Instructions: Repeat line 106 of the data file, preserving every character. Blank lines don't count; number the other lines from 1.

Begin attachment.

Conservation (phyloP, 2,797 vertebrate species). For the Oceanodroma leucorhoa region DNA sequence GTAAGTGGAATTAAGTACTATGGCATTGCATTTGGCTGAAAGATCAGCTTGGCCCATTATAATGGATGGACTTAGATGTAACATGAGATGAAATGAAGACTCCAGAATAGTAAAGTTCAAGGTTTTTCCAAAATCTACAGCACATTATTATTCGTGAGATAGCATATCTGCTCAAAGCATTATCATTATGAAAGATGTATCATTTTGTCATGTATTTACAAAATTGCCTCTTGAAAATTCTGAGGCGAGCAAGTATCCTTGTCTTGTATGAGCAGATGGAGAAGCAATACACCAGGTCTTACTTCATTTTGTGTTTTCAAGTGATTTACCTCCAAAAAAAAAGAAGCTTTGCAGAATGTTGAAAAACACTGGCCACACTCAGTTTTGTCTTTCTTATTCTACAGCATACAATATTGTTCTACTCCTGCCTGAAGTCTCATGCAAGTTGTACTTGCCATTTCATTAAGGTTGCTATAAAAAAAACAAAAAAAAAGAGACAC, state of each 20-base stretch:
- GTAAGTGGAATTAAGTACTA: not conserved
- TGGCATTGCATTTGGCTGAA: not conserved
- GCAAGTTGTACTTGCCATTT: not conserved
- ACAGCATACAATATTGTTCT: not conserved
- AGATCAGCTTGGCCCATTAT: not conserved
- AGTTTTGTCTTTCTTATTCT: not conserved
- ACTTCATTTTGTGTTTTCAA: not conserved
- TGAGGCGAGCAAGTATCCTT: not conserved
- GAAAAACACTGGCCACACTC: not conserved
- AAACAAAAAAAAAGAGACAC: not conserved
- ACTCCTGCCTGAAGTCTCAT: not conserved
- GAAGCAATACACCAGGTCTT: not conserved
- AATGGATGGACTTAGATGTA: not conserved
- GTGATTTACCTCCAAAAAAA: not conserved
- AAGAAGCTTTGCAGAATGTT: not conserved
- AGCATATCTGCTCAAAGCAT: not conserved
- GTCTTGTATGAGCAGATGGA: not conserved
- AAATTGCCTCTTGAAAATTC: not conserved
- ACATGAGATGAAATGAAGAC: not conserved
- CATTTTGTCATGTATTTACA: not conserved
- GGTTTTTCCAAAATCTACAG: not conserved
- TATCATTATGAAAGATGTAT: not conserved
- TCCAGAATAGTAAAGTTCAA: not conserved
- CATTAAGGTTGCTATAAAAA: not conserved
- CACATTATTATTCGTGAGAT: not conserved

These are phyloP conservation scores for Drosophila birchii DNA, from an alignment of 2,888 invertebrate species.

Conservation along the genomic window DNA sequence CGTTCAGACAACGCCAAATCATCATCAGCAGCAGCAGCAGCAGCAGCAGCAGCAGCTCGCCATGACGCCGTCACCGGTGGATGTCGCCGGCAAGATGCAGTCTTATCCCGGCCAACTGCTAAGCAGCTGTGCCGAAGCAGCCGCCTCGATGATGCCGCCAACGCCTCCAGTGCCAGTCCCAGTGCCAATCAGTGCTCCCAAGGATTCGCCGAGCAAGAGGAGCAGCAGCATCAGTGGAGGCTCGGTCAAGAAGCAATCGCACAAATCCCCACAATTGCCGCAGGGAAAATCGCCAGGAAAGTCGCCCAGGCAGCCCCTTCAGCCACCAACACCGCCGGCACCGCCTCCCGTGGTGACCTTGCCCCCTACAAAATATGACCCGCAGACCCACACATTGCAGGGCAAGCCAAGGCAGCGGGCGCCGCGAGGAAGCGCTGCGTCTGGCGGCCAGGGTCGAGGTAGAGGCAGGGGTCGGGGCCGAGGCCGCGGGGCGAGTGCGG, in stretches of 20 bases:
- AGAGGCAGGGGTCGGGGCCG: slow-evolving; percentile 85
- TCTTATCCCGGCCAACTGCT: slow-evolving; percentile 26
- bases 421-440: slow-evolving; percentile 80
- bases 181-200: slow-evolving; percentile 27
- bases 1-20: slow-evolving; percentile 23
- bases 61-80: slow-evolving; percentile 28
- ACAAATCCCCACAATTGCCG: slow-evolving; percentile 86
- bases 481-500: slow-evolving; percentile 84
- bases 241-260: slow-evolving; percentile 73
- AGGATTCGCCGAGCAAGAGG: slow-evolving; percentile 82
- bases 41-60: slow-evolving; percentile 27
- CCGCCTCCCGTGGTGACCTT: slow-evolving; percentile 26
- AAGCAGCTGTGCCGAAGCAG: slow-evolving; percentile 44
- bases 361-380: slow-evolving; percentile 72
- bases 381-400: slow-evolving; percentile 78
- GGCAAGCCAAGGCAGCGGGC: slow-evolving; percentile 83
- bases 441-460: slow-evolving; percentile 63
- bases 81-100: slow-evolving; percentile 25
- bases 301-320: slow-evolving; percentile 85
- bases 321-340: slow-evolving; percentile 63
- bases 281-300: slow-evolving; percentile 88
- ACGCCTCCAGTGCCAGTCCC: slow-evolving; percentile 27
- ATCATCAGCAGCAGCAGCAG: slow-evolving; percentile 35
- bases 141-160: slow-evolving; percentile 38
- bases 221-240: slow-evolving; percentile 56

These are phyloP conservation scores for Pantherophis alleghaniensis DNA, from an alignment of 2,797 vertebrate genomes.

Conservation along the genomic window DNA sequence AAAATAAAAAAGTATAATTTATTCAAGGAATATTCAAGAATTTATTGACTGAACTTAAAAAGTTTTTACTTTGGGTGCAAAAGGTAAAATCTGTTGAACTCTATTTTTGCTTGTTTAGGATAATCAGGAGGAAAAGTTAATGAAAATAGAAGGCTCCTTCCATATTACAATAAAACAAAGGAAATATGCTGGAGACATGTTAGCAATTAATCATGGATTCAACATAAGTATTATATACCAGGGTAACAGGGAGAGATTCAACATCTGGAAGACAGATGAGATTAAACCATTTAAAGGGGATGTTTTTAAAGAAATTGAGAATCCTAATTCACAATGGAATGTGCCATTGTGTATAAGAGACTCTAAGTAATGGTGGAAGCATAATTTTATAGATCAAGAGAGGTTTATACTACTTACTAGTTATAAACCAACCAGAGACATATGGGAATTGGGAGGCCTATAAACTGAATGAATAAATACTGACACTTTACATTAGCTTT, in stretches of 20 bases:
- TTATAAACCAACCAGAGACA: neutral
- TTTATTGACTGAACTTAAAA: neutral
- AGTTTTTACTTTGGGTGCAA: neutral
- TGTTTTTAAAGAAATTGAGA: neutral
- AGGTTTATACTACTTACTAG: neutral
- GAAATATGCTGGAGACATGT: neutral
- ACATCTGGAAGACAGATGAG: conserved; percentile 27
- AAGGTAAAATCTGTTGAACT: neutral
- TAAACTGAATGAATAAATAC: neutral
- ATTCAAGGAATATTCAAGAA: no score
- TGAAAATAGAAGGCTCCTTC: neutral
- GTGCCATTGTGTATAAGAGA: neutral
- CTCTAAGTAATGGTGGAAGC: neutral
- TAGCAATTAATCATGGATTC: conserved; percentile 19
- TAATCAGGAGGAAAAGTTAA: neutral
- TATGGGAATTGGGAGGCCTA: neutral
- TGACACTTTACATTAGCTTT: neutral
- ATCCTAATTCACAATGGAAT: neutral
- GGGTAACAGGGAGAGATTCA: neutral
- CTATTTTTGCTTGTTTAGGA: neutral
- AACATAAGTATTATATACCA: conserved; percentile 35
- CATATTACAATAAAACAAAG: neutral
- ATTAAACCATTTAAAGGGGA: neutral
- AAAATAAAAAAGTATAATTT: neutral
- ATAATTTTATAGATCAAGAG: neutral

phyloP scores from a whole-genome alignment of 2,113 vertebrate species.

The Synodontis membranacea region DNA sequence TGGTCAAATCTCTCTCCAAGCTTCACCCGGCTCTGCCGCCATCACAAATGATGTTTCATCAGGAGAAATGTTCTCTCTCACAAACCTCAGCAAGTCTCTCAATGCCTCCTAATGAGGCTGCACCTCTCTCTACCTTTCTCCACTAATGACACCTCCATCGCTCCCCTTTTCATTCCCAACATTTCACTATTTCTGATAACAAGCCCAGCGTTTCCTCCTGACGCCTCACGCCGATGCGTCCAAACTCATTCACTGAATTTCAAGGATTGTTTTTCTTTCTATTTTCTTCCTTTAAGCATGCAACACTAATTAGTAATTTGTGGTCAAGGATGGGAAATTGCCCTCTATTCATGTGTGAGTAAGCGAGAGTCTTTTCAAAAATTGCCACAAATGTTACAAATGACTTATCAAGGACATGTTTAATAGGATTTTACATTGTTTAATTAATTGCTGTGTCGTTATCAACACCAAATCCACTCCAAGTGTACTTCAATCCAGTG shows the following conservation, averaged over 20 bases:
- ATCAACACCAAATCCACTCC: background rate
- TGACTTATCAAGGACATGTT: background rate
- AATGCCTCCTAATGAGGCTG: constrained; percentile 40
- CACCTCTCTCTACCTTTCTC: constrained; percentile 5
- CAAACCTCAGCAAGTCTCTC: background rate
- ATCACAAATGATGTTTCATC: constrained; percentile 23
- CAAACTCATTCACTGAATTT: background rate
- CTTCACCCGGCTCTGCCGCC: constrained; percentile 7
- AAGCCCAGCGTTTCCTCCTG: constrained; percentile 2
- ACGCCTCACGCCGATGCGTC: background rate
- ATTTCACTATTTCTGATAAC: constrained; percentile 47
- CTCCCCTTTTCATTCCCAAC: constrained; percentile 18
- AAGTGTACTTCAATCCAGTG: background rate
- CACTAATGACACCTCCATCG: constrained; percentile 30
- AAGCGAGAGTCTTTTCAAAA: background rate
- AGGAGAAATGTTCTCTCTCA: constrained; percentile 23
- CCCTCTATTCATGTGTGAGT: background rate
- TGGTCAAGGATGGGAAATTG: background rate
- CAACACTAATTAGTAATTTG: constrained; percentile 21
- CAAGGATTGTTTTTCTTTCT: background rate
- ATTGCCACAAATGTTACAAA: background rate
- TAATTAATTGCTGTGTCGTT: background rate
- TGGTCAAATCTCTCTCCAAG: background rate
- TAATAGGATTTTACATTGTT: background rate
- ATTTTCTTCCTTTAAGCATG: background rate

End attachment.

- TAATAGGATTTTACATTGTT: background rate